[3] Some contention is made that the summary seizure provisions of the Insurance Code, which are here involved, are in violation of the constitutional guarantees against search and seizure. This contention is without merit. (Carpenter v. Pacific Mut. Life Ins. Co., 10 Cal. 2d 307 [74 P.2d 761]; Rhode Island Ins. Co. v. Downey, 95 Cal. App. 2d 220 [212 P.2d 965].)

Finally, it is contended that the dissolution of a corporation, or forfeiture of its franchise, can be accomplished only by a quo warranto proceeding. Whether or not this is true in view of the provisions of section 1017, need not be here decided. The judgment appealed from provided for the winding up of the insurance business being conducted by A.I.M., but made no provision for dissolution of the corporation itself.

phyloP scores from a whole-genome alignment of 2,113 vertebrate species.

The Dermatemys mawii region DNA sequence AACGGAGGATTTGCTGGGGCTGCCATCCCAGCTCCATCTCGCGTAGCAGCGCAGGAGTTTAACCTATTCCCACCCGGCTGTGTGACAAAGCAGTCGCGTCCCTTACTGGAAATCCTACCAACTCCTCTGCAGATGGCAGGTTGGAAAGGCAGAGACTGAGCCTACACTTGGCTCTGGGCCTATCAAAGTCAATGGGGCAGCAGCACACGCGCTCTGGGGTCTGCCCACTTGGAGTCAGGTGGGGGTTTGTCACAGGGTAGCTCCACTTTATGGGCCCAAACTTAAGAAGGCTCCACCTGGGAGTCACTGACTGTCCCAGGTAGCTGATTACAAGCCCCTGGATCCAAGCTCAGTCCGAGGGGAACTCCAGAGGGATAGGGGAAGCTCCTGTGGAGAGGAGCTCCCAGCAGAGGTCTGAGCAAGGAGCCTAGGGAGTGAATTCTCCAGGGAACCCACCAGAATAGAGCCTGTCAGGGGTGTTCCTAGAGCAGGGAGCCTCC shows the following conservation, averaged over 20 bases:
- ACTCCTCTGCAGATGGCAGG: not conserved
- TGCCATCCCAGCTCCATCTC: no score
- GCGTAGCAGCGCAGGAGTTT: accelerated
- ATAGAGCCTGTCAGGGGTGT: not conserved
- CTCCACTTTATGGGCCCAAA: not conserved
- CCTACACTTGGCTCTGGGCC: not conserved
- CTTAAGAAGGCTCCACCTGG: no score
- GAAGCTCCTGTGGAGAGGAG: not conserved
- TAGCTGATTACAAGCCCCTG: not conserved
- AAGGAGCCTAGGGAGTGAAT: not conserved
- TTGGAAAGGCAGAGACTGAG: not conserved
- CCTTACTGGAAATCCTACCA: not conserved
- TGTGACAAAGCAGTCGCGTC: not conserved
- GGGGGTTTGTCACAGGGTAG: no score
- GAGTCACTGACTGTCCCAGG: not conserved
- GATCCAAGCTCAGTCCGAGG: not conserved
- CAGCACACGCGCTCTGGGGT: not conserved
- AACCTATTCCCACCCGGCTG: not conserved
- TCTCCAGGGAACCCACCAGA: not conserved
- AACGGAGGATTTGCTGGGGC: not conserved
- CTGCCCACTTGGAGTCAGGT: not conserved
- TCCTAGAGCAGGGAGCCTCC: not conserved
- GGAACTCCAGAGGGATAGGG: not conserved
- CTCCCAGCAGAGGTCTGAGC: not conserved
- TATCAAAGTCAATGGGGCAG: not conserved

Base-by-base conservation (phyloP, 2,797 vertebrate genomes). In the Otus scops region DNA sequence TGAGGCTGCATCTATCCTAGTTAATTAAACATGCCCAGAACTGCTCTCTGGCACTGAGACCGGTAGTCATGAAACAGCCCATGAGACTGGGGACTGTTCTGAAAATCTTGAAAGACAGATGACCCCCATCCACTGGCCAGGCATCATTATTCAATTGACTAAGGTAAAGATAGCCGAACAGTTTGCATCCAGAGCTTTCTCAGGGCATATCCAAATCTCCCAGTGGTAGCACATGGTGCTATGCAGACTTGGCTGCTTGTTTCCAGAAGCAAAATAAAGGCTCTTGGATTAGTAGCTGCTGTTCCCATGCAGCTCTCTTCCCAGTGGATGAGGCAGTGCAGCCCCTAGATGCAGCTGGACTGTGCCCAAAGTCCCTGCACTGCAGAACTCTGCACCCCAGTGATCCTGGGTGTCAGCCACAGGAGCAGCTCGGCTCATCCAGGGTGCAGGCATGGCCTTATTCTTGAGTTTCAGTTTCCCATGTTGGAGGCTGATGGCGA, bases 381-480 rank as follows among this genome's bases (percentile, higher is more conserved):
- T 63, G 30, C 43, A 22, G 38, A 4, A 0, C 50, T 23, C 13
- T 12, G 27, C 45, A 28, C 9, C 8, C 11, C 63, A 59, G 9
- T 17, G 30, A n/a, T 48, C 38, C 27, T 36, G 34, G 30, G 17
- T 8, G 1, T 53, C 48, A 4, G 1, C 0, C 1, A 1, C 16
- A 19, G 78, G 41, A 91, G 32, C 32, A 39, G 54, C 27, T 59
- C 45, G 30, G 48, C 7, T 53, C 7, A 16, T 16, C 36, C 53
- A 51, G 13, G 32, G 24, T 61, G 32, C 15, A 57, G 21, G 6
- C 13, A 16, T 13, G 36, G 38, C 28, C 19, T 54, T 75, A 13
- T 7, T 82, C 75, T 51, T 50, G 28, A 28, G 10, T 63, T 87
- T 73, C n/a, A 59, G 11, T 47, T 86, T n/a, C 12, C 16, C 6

The judgment is affirmed.

Griffin, J., and Mussell, J., concurred.